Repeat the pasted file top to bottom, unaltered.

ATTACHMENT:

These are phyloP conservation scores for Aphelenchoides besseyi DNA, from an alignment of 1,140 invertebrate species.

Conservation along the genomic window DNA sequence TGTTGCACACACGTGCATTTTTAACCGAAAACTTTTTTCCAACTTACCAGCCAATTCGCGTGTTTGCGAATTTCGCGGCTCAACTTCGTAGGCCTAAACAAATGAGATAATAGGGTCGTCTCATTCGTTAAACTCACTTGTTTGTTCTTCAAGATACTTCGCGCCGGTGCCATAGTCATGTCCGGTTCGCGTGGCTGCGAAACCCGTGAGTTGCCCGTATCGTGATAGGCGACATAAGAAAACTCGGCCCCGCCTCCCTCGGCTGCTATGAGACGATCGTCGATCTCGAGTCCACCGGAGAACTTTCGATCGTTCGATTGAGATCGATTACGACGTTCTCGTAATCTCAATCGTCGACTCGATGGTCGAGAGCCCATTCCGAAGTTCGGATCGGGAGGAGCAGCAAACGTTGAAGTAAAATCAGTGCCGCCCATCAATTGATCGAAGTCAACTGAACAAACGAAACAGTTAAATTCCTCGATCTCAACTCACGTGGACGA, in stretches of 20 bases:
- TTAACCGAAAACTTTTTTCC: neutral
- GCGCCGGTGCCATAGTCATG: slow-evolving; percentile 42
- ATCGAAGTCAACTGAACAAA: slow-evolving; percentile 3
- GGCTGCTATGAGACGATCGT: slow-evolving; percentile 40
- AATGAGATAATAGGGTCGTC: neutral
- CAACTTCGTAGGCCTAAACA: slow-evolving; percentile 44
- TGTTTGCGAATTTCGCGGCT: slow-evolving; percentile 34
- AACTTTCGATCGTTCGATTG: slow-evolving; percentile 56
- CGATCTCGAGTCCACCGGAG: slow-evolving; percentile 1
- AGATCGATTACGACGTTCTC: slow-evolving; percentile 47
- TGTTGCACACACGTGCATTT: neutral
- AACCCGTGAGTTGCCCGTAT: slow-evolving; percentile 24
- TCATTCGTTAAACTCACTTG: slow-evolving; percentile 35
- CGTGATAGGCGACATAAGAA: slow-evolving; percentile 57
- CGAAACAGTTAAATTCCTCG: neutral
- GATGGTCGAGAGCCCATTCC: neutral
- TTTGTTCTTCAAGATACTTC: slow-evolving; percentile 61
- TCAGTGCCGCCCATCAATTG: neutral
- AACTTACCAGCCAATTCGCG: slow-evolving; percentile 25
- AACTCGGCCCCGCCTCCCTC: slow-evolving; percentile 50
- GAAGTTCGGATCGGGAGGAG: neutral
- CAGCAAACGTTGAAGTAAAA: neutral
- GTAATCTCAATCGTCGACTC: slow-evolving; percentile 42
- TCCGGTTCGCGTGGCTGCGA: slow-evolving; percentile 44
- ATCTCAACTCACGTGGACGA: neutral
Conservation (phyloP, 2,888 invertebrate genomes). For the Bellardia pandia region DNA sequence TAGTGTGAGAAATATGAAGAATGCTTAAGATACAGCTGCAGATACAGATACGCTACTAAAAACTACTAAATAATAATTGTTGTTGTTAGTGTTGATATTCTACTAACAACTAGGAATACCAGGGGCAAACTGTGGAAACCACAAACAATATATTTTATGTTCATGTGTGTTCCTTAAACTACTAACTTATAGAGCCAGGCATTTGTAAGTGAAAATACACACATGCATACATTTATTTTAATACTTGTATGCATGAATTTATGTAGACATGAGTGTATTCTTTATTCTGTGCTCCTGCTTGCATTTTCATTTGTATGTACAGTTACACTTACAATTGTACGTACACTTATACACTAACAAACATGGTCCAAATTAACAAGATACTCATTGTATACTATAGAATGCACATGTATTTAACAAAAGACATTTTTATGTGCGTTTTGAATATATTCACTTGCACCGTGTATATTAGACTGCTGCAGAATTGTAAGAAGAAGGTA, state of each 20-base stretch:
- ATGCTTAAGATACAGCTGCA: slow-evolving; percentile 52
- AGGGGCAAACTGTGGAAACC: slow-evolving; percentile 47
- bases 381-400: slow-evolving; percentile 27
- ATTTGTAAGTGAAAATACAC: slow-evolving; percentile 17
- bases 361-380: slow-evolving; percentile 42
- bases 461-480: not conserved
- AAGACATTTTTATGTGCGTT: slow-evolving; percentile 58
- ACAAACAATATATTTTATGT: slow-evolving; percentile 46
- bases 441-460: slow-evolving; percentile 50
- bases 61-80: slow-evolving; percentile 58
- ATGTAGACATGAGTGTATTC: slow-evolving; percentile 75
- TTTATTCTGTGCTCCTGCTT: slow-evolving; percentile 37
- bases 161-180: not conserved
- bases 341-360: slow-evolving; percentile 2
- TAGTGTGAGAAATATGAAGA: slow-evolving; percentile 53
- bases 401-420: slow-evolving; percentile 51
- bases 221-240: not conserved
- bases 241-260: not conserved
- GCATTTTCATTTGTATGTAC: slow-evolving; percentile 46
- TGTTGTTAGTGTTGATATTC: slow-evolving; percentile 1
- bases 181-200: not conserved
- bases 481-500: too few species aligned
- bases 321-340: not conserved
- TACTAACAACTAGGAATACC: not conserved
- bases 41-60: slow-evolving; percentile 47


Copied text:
These are phyloP conservation scores for Aphelenchoides besseyi DNA, from an alignment of 1,140 invertebrate species.

Conservation along the genomic window DNA sequence TGTTGCACACACGTGCATTTTTAACCGAAAACTTTTTTCCAACTTACCAGCCAATTCGCGTGTTTGCGAATTTCGCGGCTCAACTTCGTAGGCCTAAACAAATGAGATAATAGGGTCGTCTCATTCGTTAAACTCACTTGTTTGTTCTTCAAGATACTTCGCGCCGGTGCCATAGTCATGTCCGGTTCGCGTGGCTGCGAAACCCGTGAGTTGCCCGTATCGTGATAGGCGACATAAGAAAACTCGGCCCCGCCTCCCTCGGCTGCTATGAGACGATCGTCGATCTCGAGTCCACCGGAGAACTTTCGATCGTTCGATTGAGATCGATTACGACGTTCTCGTAATCTCAATCGTCGACTCGATGGTCGAGAGCCCATTCCGAAGTTCGGATCGGGAGGAGCAGCAAACGTTGAAGTAAAATCAGTGCCGCCCATCAATTGATCGAAGTCAACTGAACAAACGAAACAGTTAAATTCCTCGATCTCAACTCACGTGGACGA, in stretches of 20 bases:
- TTAACCGAAAACTTTTTTCC: neutral
- GCGCCGGTGCCATAGTCATG: slow-evolving; percentile 42
- ATCGAAGTCAACTGAACAAA: slow-evolving; percentile 3
- GGCTGCTATGAGACGATCGT: slow-evolving; percentile 40
- AATGAGATAATAGGGTCGTC: neutral
- CAACTTCGTAGGCCTAAACA: slow-evolving; percentile 44
- TGTTTGCGAATTTCGCGGCT: slow-evolving; percentile 34
- AACTTTCGATCGTTCGATTG: slow-evolving; percentile 56
- CGATCTCGAGTCCACCGGAG: slow-evolving; percentile 1
- AGATCGATTACGACGTTCTC: slow-evolving; percentile 47
- TGTTGCACACACGTGCATTT: neutral
- AACCCGTGAGTTGCCCGTAT: slow-evolving; percentile 24
- TCATTCGTTAAACTCACTTG: slow-evolving; percentile 35
- CGTGATAGGCGACATAAGAA: slow-evolving; percentile 57
- CGAAACAGTTAAATTCCTCG: neutral
- GATGGTCGAGAGCCCATTCC: neutral
- TTTGTTCTTCAAGATACTTC: slow-evolving; percentile 61
- TCAGTGCCGCCCATCAATTG: neutral
- AACTTACCAGCCAATTCGCG: slow-evolving; percentile 25
- AACTCGGCCCCGCCTCCCTC: slow-evolving; percentile 50
- GAAGTTCGGATCGGGAGGAG: neutral
- CAGCAAACGTTGAAGTAAAA: neutral
- GTAATCTCAATCGTCGACTC: slow-evolving; percentile 42
- TCCGGTTCGCGTGGCTGCGA: slow-evolving; percentile 44
- ATCTCAACTCACGTGGACGA: neutral
Conservation (phyloP, 2,888 invertebrate genomes). For the Bellardia pandia region DNA sequence TAGTGTGAGAAATATGAAGAATGCTTAAGATACAGCTGCAGATACAGATACGCTACTAAAAACTACTAAATAATAATTGTTGTTGTTAGTGTTGATATTCTACTAACAACTAGGAATACCAGGGGCAAACTGTGGAAACCACAAACAATATATTTTATGTTCATGTGTGTTCCTTAAACTACTAACTTATAGAGCCAGGCATTTGTAAGTGAAAATACACACATGCATACATTTATTTTAATACTTGTATGCATGAATTTATGTAGACATGAGTGTATTCTTTATTCTGTGCTCCTGCTTGCATTTTCATTTGTATGTACAGTTACACTTACAATTGTACGTACACTTATACACTAACAAACATGGTCCAAATTAACAAGATACTCATTGTATACTATAGAATGCACATGTATTTAACAAAAGACATTTTTATGTGCGTTTTGAATATATTCACTTGCACCGTGTATATTAGACTGCTGCAGAATTGTAAGAAGAAGGTA, state of each 20-base stretch:
- ATGCTTAAGATACAGCTGCA: slow-evolving; percentile 52
- AGGGGCAAACTGTGGAAACC: slow-evolving; percentile 47
- bases 381-400: slow-evolving; percentile 27
- ATTTGTAAGTGAAAATACAC: slow-evolving; percentile 17
- bases 361-380: slow-evolving; percentile 42
- bases 461-480: not conserved
- AAGACATTTTTATGTGCGTT: slow-evolving; percentile 58
- ACAAACAATATATTTTATGT: slow-evolving; percentile 46
- bases 441-460: slow-evolving; percentile 50
- bases 61-80: slow-evolving; percentile 58
- ATGTAGACATGAGTGTATTC: slow-evolving; percentile 75
- TTTATTCTGTGCTCCTGCTT: slow-evolving; percentile 37
- bases 161-180: not conserved
- bases 341-360: slow-evolving; percentile 2
- TAGTGTGAGAAATATGAAGA: slow-evolving; percentile 53
- bases 401-420: slow-evolving; percentile 51
- bases 221-240: not conserved
- bases 241-260: not conserved
- GCATTTTCATTTGTATGTAC: slow-evolving; percentile 46
- TGTTGTTAGTGTTGATATTC: slow-evolving; percentile 1
- bases 181-200: not conserved
- bases 481-500: too few species aligned
- bases 321-340: not conserved
- TACTAACAACTAGGAATACC: not conserved
- bases 41-60: slow-evolving; percentile 47